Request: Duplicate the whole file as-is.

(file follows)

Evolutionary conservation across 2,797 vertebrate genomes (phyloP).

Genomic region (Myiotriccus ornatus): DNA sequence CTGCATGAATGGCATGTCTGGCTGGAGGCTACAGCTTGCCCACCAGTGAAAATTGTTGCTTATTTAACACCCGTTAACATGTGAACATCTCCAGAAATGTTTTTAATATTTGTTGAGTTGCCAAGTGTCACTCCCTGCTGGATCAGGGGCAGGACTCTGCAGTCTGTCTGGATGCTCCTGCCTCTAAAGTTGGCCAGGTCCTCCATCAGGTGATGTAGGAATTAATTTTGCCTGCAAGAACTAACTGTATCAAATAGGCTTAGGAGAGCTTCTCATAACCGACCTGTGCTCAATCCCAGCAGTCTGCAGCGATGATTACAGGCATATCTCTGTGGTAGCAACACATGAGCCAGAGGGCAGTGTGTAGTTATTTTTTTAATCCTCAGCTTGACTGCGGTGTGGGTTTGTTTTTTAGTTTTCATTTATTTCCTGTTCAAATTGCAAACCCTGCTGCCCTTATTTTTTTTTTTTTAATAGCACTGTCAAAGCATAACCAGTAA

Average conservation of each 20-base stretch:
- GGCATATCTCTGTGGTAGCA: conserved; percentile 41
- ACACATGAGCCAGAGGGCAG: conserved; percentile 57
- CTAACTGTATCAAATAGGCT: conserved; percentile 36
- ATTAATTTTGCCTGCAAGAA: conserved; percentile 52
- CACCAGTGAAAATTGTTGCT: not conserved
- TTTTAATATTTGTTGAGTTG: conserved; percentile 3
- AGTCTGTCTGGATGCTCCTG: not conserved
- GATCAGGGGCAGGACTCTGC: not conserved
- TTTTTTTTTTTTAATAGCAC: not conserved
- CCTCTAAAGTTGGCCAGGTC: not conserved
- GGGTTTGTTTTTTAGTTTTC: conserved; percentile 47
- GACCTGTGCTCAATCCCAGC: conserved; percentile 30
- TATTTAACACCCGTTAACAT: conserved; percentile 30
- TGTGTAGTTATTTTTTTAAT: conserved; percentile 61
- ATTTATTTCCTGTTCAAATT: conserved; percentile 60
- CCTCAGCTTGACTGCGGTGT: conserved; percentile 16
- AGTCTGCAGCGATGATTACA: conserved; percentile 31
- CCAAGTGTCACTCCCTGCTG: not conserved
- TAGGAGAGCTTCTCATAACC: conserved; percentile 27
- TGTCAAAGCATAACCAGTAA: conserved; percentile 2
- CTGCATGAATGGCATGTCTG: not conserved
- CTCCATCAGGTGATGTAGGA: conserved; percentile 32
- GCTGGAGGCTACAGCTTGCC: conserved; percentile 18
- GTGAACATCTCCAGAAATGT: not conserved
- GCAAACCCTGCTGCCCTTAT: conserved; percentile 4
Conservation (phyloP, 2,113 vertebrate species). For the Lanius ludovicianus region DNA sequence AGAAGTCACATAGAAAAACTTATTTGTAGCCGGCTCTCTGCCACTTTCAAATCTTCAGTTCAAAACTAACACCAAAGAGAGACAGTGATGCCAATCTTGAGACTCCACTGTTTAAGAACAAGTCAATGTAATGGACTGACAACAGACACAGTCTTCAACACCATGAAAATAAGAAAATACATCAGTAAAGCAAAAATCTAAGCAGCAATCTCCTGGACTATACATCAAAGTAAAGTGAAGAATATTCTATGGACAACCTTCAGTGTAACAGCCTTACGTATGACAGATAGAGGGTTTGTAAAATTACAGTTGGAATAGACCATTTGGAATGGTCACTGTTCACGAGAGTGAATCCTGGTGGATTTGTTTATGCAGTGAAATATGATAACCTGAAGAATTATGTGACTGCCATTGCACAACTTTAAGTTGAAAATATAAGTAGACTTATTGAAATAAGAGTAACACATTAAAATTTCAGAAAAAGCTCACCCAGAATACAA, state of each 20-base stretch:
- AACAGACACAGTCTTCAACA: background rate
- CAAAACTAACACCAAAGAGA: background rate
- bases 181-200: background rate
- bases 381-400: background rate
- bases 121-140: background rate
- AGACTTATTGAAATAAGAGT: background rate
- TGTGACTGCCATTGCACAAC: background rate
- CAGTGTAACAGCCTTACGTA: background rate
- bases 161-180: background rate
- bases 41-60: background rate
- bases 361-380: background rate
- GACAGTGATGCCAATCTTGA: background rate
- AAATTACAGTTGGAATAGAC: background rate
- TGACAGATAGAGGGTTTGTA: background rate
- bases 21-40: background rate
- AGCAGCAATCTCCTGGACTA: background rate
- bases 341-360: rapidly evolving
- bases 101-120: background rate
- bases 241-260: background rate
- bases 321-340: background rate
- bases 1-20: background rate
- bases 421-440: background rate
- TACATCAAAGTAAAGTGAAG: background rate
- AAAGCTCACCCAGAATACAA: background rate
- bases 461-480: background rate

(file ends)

Evolutionary conservation across 2,797 vertebrate genomes (phyloP).

Genomic region (Myiotriccus ornatus): DNA sequence CTGCATGAATGGCATGTCTGGCTGGAGGCTACAGCTTGCCCACCAGTGAAAATTGTTGCTTATTTAACACCCGTTAACATGTGAACATCTCCAGAAATGTTTTTAATATTTGTTGAGTTGCCAAGTGTCACTCCCTGCTGGATCAGGGGCAGGACTCTGCAGTCTGTCTGGATGCTCCTGCCTCTAAAGTTGGCCAGGTCCTCCATCAGGTGATGTAGGAATTAATTTTGCCTGCAAGAACTAACTGTATCAAATAGGCTTAGGAGAGCTTCTCATAACCGACCTGTGCTCAATCCCAGCAGTCTGCAGCGATGATTACAGGCATATCTCTGTGGTAGCAACACATGAGCCAGAGGGCAGTGTGTAGTTATTTTTTTAATCCTCAGCTTGACTGCGGTGTGGGTTTGTTTTTTAGTTTTCATTTATTTCCTGTTCAAATTGCAAACCCTGCTGCCCTTATTTTTTTTTTTTTAATAGCACTGTCAAAGCATAACCAGTAA

Average conservation of each 20-base stretch:
- GGCATATCTCTGTGGTAGCA: conserved; percentile 41
- ACACATGAGCCAGAGGGCAG: conserved; percentile 57
- CTAACTGTATCAAATAGGCT: conserved; percentile 36
- ATTAATTTTGCCTGCAAGAA: conserved; percentile 52
- CACCAGTGAAAATTGTTGCT: not conserved
- TTTTAATATTTGTTGAGTTG: conserved; percentile 3
- AGTCTGTCTGGATGCTCCTG: not conserved
- GATCAGGGGCAGGACTCTGC: not conserved
- TTTTTTTTTTTTAATAGCAC: not conserved
- CCTCTAAAGTTGGCCAGGTC: not conserved
- GGGTTTGTTTTTTAGTTTTC: conserved; percentile 47
- GACCTGTGCTCAATCCCAGC: conserved; percentile 30
- TATTTAACACCCGTTAACAT: conserved; percentile 30
- TGTGTAGTTATTTTTTTAAT: conserved; percentile 61
- ATTTATTTCCTGTTCAAATT: conserved; percentile 60
- CCTCAGCTTGACTGCGGTGT: conserved; percentile 16
- AGTCTGCAGCGATGATTACA: conserved; percentile 31
- CCAAGTGTCACTCCCTGCTG: not conserved
- TAGGAGAGCTTCTCATAACC: conserved; percentile 27
- TGTCAAAGCATAACCAGTAA: conserved; percentile 2
- CTGCATGAATGGCATGTCTG: not conserved
- CTCCATCAGGTGATGTAGGA: conserved; percentile 32
- GCTGGAGGCTACAGCTTGCC: conserved; percentile 18
- GTGAACATCTCCAGAAATGT: not conserved
- GCAAACCCTGCTGCCCTTAT: conserved; percentile 4
Conservation (phyloP, 2,113 vertebrate species). For the Lanius ludovicianus region DNA sequence AGAAGTCACATAGAAAAACTTATTTGTAGCCGGCTCTCTGCCACTTTCAAATCTTCAGTTCAAAACTAACACCAAAGAGAGACAGTGATGCCAATCTTGAGACTCCACTGTTTAAGAACAAGTCAATGTAATGGACTGACAACAGACACAGTCTTCAACACCATGAAAATAAGAAAATACATCAGTAAAGCAAAAATCTAAGCAGCAATCTCCTGGACTATACATCAAAGTAAAGTGAAGAATATTCTATGGACAACCTTCAGTGTAACAGCCTTACGTATGACAGATAGAGGGTTTGTAAAATTACAGTTGGAATAGACCATTTGGAATGGTCACTGTTCACGAGAGTGAATCCTGGTGGATTTGTTTATGCAGTGAAATATGATAACCTGAAGAATTATGTGACTGCCATTGCACAACTTTAAGTTGAAAATATAAGTAGACTTATTGAAATAAGAGTAACACATTAAAATTTCAGAAAAAGCTCACCCAGAATACAA, state of each 20-base stretch:
- AACAGACACAGTCTTCAACA: background rate
- CAAAACTAACACCAAAGAGA: background rate
- bases 181-200: background rate
- bases 381-400: background rate
- bases 121-140: background rate
- AGACTTATTGAAATAAGAGT: background rate
- TGTGACTGCCATTGCACAAC: background rate
- CAGTGTAACAGCCTTACGTA: background rate
- bases 161-180: background rate
- bases 41-60: background rate
- bases 361-380: background rate
- GACAGTGATGCCAATCTTGA: background rate
- AAATTACAGTTGGAATAGAC: background rate
- TGACAGATAGAGGGTTTGTA: background rate
- bases 21-40: background rate
- AGCAGCAATCTCCTGGACTA: background rate
- bases 341-360: rapidly evolving
- bases 101-120: background rate
- bases 241-260: background rate
- bases 321-340: background rate
- bases 1-20: background rate
- bases 421-440: background rate
- TACATCAAAGTAAAGTGAAG: background rate
- AAAGCTCACCCAGAATACAA: background rate
- bases 461-480: background rate